Saturday, July 16, 2011

This Date in Rock Music History: July 17

1961:  "Buttered Popcorn" was released as the second single from a new group called the Supremes.

1961:  Brook Benton had the top Easy Listening song with "The Boll Weevil Song". 
1961:  Bobby Lewis had the top R&B song for the third straight week with "Tossin' And Turnin'".
1965:  The Kinks arrived in New York City to begin their first American tour.
1965:  Beatles VI was #1 on the Album chart for the second week in only its fourth week of release while Herman's Hermits On Tour was #2.

1965:  It was a good time in music with "(I Can't Get No) Satisfaction" by the Rolling Stones remaining at #1, the classic Four Tops song "I Can't Help Myself" still at #2 after reaching #1 itself, Herman's Hermits with the fun "I'm Henry VIII, I Am" at #3 and the Byrds at 4 with their classic "Mr. Tambourine Man".  The rest of the Top 10:  "Cara Mia" from Jay & the Americans, Barbara Mason's "Yes, I'm Ready", "Seventh Son" by Johnny Rivers at #7, Ian Whitcomb's "You Turn Me On", Jackie DeShannon with "What The World Needs Now Is Love" at #9 and moving from 17-10, Tom Jones with "What's New Pussycat?".
1965:  The Four Tops were spinning right as "I Can't Help Myself" was the #1 R&B song for the seventh consecutive week.
1968:  The Beatles' animated film Yellow Submarine premiered at the London Pavilion.

1971:  Two solo artists debuted on the chart with their first singles.  Rod Stewart's first song was "Maggie May".

1971.  Bill Withers released his first single--"Ain't No Sunshine".

1971:  Detroit D.J. Tom Clay's great rendition of "What The World Needs Now Is Love/Abraham, Martin And John" moved from #84 to #49.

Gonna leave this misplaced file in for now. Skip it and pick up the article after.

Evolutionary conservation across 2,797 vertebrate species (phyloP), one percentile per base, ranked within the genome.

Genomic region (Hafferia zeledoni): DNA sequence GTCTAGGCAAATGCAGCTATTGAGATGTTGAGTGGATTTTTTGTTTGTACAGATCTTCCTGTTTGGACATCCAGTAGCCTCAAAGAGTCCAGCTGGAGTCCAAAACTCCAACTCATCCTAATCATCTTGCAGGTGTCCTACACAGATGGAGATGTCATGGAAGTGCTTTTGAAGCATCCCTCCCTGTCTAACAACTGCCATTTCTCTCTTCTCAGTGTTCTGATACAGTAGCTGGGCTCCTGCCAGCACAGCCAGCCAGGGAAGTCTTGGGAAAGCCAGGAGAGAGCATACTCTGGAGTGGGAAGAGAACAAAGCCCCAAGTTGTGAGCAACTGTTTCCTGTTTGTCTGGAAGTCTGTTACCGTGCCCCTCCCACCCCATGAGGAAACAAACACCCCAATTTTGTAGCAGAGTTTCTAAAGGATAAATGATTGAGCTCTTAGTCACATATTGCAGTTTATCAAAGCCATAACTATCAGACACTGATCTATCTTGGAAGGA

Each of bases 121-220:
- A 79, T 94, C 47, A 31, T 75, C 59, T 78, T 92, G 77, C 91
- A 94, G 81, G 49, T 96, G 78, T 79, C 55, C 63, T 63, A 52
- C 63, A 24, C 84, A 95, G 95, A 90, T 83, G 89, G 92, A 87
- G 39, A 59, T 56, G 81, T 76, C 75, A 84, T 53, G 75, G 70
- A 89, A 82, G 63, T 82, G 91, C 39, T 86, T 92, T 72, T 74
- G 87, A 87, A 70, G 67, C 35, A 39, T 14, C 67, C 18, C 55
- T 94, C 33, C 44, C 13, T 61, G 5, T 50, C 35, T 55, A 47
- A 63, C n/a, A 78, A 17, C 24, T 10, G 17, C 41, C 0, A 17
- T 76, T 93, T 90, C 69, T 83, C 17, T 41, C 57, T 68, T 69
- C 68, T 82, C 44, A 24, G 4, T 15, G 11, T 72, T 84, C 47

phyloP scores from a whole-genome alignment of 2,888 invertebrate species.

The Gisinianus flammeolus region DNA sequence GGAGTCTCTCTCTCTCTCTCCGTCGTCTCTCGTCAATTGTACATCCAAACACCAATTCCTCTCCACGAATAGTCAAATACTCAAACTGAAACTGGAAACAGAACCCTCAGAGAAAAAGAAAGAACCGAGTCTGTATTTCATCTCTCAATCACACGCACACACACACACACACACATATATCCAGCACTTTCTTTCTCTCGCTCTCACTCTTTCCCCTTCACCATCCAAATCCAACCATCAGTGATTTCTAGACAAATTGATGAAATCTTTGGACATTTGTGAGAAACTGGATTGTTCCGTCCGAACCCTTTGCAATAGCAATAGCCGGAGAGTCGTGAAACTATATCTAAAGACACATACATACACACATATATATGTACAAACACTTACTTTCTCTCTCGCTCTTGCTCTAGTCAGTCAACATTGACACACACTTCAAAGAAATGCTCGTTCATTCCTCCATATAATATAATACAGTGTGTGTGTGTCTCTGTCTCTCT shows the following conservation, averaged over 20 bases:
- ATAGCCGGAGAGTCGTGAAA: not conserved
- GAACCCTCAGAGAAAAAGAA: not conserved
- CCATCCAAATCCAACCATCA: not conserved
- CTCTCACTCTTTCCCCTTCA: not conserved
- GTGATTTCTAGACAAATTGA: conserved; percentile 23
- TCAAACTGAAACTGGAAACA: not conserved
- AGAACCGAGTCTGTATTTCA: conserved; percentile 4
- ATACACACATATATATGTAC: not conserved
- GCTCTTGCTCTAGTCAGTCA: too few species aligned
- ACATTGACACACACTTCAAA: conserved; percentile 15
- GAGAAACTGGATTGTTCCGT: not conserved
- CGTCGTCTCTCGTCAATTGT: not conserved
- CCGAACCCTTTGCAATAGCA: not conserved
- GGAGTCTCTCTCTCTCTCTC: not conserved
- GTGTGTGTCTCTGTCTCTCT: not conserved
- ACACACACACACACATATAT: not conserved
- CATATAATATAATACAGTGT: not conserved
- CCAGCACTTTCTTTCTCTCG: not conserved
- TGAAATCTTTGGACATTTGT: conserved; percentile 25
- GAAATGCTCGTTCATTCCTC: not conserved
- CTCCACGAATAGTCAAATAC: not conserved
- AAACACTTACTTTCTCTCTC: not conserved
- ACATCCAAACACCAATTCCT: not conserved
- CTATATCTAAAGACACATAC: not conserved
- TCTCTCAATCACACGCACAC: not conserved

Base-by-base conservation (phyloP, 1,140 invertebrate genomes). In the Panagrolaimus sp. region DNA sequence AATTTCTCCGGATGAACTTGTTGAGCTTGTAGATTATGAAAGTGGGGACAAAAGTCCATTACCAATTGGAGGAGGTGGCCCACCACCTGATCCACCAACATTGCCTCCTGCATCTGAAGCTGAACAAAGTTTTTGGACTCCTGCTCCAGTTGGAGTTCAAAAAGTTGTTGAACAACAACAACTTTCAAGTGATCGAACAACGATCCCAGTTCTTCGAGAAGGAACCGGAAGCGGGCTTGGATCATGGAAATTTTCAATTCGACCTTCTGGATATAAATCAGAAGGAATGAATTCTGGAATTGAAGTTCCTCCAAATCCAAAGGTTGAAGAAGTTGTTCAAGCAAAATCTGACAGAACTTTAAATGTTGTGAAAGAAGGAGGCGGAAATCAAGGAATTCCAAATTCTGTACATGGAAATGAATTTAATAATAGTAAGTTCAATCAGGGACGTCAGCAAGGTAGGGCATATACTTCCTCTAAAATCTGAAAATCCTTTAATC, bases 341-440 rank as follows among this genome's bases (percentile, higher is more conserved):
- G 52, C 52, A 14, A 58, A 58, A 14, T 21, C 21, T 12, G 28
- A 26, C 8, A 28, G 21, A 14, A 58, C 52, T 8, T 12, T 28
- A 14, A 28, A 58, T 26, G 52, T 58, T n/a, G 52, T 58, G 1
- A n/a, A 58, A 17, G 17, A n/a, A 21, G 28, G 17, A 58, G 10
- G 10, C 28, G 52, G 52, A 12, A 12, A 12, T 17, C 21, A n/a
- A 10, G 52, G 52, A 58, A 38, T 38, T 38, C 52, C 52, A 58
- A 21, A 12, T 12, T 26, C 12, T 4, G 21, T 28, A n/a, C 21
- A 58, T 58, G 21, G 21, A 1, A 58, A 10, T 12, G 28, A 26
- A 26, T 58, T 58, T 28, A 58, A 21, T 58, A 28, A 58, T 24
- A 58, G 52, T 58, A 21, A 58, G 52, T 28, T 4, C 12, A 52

1971:  Carole King had the top Adult Contemporary song for the fourth straight week with "It's Too Late".

           Stanley, Idaho with majestic Sawtooth Mountains in the background...

1971:  Stanley, Idaho's Carole King remained at #1 on the Album chart for the fifth week with Tapestry.

Carly Simon hit the Top 10 with her first single...

1971:  Carole King had one of The Top 500 Songs of the Rock Era*, "It's Too Late" at #1 for a fourth week.  Boise, Idaho's Paul Revere and the Raiders were at #2 with "Indian Reservation".  James Taylor was making a strong move (6-3) with "You've Got A Friend" while the biggest career hit for Hamilton, Joe Frank & Reynolds--"Don't Pull Your Love" edged up to #4.  The rest of the Top 10:  "Treat Her Like A Lady", the great song from Cornelius Brothers & Sister Rose, "Mr. Big Stuff" from Jean Knight, the Carpenters on their way down with "Rainy Days And Mondays", Tommy James' first solo hit "Draggin' The Line" moving from 14-8, an even faster riser "How Can You Mend A Broken Heart" from the Bee Gees and "That's the Way I've Always Heard It Should Be" from Carly Simon.

1972:  Bread released the single "Guitar Man".
1974:  The innovative Moody Blues opened their own recording studio in London, which would be the first to allow recordings in quadrophonic sound.
1974:  The Eagles performed at the Mississippi River Festival in Edwardsville, Illinois.
1975:  Ringo Starr divorced his wife Maureen Cox.  (Note:  some websites incorrectly say the divorce was finalized on July 1.  The correct date is July 17, according to the book 'Penny Laine's Anthology' by Terry Rowan.)
1976:  Neil Diamond achieved his fourth #1 Adult Contemporary song with "If You Know What I Mean".

1976:  The Bee Gees stepped up from #51 to #25 with "You Should Be Dancing".

                                                The great title track from Breezin'...

1976:  Wings at the Speed of Sound was the #1 album, followed by the Beatles' Rock 'N' Roll Music, a #2 album released six years after their breakup.  George Benson's superb Breezin' was #3 with Chicago X moving up to #4 and the self-titled Fleetwood Mac at 5.  The rest of the Top 10:  Aerosmith's Rocks at #6, Frampton Comes Alive! at #7, Beautiful Noise from Neil Diamond, Look Out for #1 by the Brothers Johnson at 9 and Changesonebowie by David Bowie rounding out the list.